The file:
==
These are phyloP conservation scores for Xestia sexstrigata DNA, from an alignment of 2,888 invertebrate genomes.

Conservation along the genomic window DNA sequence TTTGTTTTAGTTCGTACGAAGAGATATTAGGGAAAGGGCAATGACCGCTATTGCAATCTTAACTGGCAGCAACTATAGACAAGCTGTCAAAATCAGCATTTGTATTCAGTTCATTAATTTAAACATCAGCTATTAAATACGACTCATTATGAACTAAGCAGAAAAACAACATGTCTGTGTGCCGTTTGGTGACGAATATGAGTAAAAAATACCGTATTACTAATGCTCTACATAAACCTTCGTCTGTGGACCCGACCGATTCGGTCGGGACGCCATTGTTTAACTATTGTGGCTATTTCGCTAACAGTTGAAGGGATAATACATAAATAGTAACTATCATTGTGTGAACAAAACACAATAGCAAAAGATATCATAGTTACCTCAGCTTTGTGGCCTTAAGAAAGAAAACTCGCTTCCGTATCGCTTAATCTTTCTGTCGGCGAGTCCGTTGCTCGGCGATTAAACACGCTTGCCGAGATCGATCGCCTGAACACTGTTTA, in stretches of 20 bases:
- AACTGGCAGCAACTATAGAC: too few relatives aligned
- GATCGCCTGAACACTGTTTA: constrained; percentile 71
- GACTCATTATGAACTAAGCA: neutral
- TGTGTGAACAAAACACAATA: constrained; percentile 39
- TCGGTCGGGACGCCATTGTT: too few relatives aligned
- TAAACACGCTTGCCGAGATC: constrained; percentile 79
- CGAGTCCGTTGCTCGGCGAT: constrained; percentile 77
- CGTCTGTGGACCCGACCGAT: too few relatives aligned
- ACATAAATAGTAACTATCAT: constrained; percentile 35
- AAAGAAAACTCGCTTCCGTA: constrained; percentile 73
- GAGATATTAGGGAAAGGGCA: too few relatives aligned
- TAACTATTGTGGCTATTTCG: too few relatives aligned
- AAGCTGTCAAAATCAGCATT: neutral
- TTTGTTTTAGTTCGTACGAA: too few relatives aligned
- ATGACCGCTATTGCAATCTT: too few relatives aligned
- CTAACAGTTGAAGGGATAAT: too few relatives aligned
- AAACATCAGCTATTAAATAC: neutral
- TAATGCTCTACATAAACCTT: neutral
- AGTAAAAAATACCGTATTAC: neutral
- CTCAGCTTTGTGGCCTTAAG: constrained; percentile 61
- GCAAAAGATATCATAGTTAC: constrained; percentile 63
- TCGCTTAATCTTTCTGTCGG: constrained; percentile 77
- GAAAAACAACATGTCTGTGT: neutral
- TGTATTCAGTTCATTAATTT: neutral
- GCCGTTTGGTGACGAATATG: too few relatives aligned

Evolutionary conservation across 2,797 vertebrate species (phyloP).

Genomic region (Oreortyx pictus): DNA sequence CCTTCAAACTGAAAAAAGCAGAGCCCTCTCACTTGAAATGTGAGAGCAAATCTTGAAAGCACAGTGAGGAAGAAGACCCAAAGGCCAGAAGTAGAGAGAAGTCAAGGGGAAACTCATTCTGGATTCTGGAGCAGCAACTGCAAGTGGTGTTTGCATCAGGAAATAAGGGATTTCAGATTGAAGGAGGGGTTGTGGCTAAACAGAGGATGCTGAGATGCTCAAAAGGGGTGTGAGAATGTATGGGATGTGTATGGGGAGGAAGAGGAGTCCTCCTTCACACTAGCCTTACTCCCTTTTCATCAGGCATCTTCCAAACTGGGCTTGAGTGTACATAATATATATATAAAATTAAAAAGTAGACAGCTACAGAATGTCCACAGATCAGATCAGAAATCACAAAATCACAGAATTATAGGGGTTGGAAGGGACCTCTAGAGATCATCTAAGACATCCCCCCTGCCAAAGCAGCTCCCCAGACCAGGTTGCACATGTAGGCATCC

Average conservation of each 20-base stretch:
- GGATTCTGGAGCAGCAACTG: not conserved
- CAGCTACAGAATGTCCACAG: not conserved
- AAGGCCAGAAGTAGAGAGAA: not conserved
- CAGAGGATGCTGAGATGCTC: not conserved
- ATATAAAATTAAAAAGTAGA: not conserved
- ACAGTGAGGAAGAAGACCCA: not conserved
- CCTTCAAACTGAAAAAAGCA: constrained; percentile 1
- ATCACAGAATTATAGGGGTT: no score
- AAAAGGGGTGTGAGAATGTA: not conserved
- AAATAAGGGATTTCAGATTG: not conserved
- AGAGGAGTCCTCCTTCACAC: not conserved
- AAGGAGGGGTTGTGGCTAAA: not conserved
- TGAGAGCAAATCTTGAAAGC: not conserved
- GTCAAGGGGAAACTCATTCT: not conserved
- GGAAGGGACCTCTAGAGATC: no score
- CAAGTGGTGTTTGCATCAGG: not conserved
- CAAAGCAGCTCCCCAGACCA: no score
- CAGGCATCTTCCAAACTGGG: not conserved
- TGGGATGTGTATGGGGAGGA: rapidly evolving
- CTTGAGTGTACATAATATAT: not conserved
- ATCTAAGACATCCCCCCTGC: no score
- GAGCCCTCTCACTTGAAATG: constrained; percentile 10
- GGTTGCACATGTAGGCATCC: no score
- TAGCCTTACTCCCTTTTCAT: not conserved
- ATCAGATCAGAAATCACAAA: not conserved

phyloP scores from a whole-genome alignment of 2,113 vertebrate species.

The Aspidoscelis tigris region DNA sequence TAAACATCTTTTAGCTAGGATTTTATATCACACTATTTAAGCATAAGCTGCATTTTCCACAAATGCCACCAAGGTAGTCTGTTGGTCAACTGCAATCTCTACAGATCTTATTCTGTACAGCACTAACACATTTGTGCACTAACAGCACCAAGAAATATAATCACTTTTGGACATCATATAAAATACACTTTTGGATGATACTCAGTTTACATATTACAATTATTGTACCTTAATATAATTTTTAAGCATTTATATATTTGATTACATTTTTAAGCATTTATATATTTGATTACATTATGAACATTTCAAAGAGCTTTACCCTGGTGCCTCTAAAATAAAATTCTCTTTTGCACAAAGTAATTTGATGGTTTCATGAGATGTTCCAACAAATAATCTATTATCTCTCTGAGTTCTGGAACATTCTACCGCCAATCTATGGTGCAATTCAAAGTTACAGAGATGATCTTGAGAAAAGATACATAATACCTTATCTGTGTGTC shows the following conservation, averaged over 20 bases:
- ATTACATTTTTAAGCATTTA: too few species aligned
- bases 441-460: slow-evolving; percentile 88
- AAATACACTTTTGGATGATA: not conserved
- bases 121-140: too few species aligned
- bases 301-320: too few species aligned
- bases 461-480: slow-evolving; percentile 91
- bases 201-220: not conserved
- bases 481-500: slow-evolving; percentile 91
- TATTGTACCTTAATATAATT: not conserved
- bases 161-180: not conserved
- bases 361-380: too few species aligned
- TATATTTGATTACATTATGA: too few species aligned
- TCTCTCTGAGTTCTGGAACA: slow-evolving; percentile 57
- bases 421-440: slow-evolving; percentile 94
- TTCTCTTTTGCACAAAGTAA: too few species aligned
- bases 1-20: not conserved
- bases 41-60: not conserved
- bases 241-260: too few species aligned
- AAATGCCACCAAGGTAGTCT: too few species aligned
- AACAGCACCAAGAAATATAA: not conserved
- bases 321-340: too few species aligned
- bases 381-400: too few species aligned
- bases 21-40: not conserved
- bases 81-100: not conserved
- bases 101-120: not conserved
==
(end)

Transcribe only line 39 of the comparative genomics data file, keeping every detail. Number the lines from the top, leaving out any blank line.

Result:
- AAAAGGGGTGTGAGAATGTA: not conserved